Money Pits to Avoid When Becoming Financially Independent

When you’re trying to become financially stable, you need to look out for money pits. These are the things that look like a good idea in the moment, but a series of manageable transactions accumulate and produce bigger expenses. When you’re young, companies want to exploit your lack of financial knowledge and take your money. Plus, you’re getting your first paychecks. This sudden influx can lead to some costly impulse buys.

Of course, when you’re young you want to have fun. Everyone makes mistakes during this time and spends money on temporary luxuries. No one is expects you to forgo the joys of your youth, but there are a lot of people trying to take advantage of your early paychecks. These money pits can take away from your savings, or even worse, lead to debt.

As you take strides toward financial independence, be aware of the ways your savings can get sucked away. Often, it’s items and companies who compromise your freedom: not other people.

1. Your Car

Every time you’re at the gas station filling up the tank, you’ll see cars are a literal money suck. Of course, if you have a job, you need to get there. It can be temping to lease a new car, but if you want to save money you should always go for used. Cars depreciate in value very quickly, and if you buy used you’re reaping some benefits of depreciation.

Of course, this is oversimplifying the process. You need to ensure the used car has a good history and the model is reliable. A car with good milage from a reputable brand can save you a lot. A common car, like the Honda Civic for example, might be a worthwhile investment. If you ever do need a car repair, the parts are easy to obtain and you can get back on the road quickly.

This won’t make you stand out, but it will get you from point A to point B. Perhaps it’s better to be known as the person who’s reliable than it is to be known for your expensive car. Years down the road, you’ll be glad you had the savings and not the outdated, flashy car.

2. Alcohol

We all know drinking can be expensive. I’m not going to tell anyone not to drink or go out to clubs (unless there’s a global pandemic). When you’re young you want to have fun and meet people, but there are ways to be a responsible spender and drinker. You just need to be really honest with yourself and know what your behaviors look like after a few drinks.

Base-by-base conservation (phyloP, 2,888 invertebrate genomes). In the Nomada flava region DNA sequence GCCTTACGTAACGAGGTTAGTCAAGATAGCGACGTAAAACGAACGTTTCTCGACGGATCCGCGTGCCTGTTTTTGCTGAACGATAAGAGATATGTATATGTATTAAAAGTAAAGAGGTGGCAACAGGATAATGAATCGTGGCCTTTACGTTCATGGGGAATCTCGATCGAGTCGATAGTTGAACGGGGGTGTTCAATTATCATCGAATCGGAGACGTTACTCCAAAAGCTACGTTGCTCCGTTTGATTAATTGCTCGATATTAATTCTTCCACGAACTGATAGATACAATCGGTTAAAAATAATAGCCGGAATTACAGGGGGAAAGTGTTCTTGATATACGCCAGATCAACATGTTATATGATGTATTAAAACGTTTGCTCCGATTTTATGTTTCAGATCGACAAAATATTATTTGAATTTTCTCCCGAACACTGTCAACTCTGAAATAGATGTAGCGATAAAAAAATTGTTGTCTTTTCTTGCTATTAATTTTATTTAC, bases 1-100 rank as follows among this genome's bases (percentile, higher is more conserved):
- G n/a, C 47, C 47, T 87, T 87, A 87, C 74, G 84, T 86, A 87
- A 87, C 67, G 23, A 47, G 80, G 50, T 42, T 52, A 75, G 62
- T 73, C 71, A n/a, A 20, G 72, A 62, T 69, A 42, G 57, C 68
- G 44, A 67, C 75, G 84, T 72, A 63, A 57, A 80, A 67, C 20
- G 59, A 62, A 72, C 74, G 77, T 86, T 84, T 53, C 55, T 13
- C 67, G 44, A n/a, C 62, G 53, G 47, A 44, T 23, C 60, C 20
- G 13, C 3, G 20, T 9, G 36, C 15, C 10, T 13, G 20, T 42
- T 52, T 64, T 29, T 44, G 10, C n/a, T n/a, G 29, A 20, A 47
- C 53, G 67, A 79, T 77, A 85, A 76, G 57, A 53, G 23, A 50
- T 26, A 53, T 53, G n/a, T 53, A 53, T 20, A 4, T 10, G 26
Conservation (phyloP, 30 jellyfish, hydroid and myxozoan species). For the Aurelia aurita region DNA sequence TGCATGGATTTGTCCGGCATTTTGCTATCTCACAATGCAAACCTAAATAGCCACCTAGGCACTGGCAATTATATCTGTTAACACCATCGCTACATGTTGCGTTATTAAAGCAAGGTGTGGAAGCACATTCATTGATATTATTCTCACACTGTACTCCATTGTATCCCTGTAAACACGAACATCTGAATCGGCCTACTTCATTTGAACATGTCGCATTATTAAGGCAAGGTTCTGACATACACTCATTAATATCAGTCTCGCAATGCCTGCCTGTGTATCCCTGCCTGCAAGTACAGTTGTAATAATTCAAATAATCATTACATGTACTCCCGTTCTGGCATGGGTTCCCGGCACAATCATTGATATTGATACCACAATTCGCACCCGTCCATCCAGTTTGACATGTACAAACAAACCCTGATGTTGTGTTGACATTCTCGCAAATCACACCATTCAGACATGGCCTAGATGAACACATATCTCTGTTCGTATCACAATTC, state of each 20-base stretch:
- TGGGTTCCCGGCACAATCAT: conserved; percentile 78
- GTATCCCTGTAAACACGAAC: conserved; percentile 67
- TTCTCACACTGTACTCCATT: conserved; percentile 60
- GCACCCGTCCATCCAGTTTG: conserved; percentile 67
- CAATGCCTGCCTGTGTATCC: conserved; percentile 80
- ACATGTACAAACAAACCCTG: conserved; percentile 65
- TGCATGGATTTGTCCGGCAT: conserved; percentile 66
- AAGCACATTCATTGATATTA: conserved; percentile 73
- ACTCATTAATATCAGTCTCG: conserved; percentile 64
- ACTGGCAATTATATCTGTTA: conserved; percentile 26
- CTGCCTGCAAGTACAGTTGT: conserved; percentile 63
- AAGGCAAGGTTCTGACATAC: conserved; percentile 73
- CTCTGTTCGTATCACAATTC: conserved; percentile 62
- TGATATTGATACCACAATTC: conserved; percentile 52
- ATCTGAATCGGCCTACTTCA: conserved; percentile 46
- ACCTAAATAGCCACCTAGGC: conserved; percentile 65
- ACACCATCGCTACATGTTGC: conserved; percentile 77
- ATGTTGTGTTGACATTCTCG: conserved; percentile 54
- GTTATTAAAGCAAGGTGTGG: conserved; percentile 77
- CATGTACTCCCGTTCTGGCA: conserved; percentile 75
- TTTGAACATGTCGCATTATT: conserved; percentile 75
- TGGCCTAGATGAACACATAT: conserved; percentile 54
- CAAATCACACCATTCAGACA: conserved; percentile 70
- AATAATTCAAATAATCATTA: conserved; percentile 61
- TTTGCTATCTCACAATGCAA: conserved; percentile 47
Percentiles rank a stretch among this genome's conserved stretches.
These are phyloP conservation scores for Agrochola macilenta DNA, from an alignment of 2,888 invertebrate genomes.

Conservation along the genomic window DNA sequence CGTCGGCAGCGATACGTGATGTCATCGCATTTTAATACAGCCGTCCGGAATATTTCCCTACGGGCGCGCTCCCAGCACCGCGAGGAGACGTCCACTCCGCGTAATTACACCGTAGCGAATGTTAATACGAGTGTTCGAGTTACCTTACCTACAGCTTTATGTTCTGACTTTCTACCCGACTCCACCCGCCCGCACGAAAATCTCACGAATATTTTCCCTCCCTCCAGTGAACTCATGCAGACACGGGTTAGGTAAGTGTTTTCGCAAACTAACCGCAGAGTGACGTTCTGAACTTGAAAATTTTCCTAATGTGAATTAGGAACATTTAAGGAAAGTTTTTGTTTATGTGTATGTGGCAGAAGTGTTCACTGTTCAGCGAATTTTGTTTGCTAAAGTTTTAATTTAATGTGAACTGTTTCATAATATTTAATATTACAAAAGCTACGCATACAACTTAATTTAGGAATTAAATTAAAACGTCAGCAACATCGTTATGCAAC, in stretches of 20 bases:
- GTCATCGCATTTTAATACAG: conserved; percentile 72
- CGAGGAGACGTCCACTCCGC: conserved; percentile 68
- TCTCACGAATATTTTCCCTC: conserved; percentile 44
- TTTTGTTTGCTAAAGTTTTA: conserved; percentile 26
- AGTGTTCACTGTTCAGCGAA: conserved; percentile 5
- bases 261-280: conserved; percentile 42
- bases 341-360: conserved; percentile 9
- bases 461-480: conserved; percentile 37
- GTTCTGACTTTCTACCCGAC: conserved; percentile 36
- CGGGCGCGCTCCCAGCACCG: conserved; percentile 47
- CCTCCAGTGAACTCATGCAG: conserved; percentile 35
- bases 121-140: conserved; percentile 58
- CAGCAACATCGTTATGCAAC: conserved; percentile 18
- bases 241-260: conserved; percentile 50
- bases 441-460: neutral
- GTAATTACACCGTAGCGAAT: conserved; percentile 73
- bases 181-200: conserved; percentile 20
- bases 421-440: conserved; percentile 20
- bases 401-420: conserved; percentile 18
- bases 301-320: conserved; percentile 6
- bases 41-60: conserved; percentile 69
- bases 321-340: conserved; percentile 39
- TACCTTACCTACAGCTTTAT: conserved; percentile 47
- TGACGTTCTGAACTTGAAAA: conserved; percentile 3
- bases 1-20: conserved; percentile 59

Firstly, drinking at home is always less expensive than drinking at a bar. Pace yourself, but it’s not a bad idea to start at home before you head out. If you’re worried about spending too much, you might want to stick to cash. Bring $30, aim to spend only $20, but make it really hard to get more money. Of course, you want to have a back up plan because things always go awry when alcohol is involved.

If you tend to eat after you drink, buy food beforehand. Two frozen pizzas from the grocery store will cost less than Domino’s, and you probably won’t notice a huge difference. Get in the habit of having a plan before you go out for the night. Start with the transportation and the bed you’ll sleep in. Then worry about money. In this case: safety first, savings second.

3. Eating Out

Again, I don’t expect anyone to fully cut back on eating out. Cooking takes a lot of time, and when your social group is going out you’ll probably want to join. The goal is to know where you can easily make some swaps so you spend less overall.

If you get lunch at work, bring a drink from home. A soda at Chipotle can cost you over $2.00 while you can easily bring a can from home that costs $0.50. Then, consider brining sides from home. Perhaps you can’t forgo the chips and guac at Chipotle, no one blames you there. If you’re going to Subway, skip their chips and bring something from your cupboard. Bringing a side and drink from home can save nearly $100 in a month if you pay for both at a restaurant.

Ideally, you want to save less on food by eating out less. I can’t ignore the convenience factor associated with eating out and the fact that it provides variety. So if you’re not willing to omit restaurants from your daily life, try to cut corners. Packing your own drinks and sides take seconds and saves you quite a bit.

4. Expired Food

Let’s be honest, grocery shopping sucks. So when you go, you tend to stock up. Two weeks later, you throw out pounds of food you never ate.